AMMAN: Palestinian officials have welcomed the international community’s opposition to Israel’s West Bank annexation plans, but want the pressure to be permanent.
Israeli Prime Minister Benjamin Netanyahu has announced that he will annex parts of the West Bank, including the strategic Jordan Valley and dozens of Jewish settlements, in line with President Donald Trump's Middle East peace plan. Netanyahu has signaled he will begin moving forward with annexation next month.
The Trump plan envisions the creation of a Palestinian state, but on reduced territory and without meeting the key Palestinian demand of having its capital in east Jerusalem.
Hanan Ashrawi, a member of the PLO’s executive committee, said there needed to be a complete stop to the annexation policy.
“What we need is nullifying the policy of annexation and undoing earlier annexation both de facto and de jure,” he told Arab News.
Ashrawi said that Palestinians accepted the compromise of the two-state solution, but that the international community had yet to apply any serious pressure in that direction.
“Recognizing the Palestinian state is neither punishment for Israel or reward for Palestinians. They should have recognized Palestinians on the ‘67 borders long ago because that is the fulfillment of international law, the right of self-determination and their own people’s decisions in their respective parliaments.”
The PLO official argued that it had taken Palestinians a lot of effort and persuasion to reach this position, and warned that Israel might expect rewards if it walked back on its actions.
The question is not the size or location of the annexation but the very concept of annexation of someone else’s land, which is contrary to international law and an affront to the will of the international community which Israel so far has treated with utter contempt.
Hanan Ashrawi, Member of PLO executive committee
“There is another problem looming now, that Israel might reduce its annexation to settlement clusters or decide to postpone its actions and will want the world to reward them. The question is not the size or location of the annexation but the very concept of annexation of someone else’s land, which is contrary to international law and an affront to the will of the international community which Israel so far has treated with utter contempt.”
The escalation of opposition to Israel’s annexation plans have come from different quarters.
Germany, which sent its foreign minister to meet with leaders of Israel, Jordan and Palestine, has talked about the possibility of sanctions if the Israelis act unilaterally against international law.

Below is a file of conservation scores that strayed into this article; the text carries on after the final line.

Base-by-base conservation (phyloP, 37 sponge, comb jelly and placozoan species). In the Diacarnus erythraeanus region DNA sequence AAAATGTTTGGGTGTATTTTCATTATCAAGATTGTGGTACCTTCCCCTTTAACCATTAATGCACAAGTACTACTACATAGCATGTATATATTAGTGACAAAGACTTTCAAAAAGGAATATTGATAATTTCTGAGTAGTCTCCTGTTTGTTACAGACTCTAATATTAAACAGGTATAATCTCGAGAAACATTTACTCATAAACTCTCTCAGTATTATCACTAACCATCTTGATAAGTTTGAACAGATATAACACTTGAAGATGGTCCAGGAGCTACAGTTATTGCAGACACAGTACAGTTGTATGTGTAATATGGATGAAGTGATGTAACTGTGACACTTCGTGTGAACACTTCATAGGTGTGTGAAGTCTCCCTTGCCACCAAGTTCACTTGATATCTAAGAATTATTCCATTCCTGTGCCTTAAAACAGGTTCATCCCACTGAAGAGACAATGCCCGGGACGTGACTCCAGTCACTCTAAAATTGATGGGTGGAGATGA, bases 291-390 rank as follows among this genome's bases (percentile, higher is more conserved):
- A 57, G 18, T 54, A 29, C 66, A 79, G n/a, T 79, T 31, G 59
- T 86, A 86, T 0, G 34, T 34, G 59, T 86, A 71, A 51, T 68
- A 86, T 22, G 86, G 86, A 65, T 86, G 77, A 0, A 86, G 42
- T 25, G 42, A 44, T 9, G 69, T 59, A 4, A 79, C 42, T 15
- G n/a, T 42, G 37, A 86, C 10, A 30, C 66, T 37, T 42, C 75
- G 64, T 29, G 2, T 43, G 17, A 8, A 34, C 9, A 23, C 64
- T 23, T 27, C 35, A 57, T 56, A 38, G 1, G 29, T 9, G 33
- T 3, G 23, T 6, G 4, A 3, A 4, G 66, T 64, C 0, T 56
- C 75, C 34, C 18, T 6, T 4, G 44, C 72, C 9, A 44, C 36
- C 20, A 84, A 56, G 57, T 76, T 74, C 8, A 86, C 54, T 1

The ambassador of the UAE to Washington, Yousef Al-Outaibi, wrote to the Israeli people in the Yediot Aharonot newspaper and recorded a video calling on them not to support annexation.
“For years, the UAE has been an unfailing supporter of Middle East peace,” he said. “We have consistently and actively opposed violence on all sides: We designated Hezbollah a terrorist organization, condemned Hamas incitement and denounced Israeli provocations. I was one of three Arab ambassadors in the East Room of the White House when President Trump unveiled his Middle East peace proposal in January.”
More recently Saudi Arabia’s Foreign Minister Prince Faisal bin Farhan, said the annexation plans were a “dangerous escalation” that threatened the peace process, while the World Council of Churches called on the EU to impose sanctions if Israel violated international law and annexed Palestinian territory.
Senior Fatah leader Jibril Rajoub said that Palestinians would fight annexation on all fronts, but that their opposition would be done in a principled way.
“We are approaching a turning point and we need to put aside all our differences and work on all fronts,” he told Arab News. “This must be a priority for all. We need to focus attention on stopping this grave violation of our rights. With all humility, we are ready to lead in a principled way. We want to apply the techniques of the popular struggle, to begin with protests and end with civil disobedience. We need to be unified, we want to change the reality and we want to live in our own state and we want the world to be with us.”
Rajoub, a leader of the Palestinian intifada, said there would be no rush to any action that could affect the global consensus that was forming in support of an independent Palestinian state. “We lived both intifadas and we have been struggling to end the Israeli occupation,” he added.
Some have said that it is possible that Netanyahu might opt to annex one or more of the settlements near the greenline that once separated Israel from the occupied West Bank.
Lawyer and human rights specialists Dalia Qumsieh told Arab News that Israel was expanding Highway Number 60, which connects West Jerusalem to the Gush Etzion settlement. It could be one of three settlements, in addition to Maaleh Adumim and Ariel, that Israel might annex as a first step starting July 1.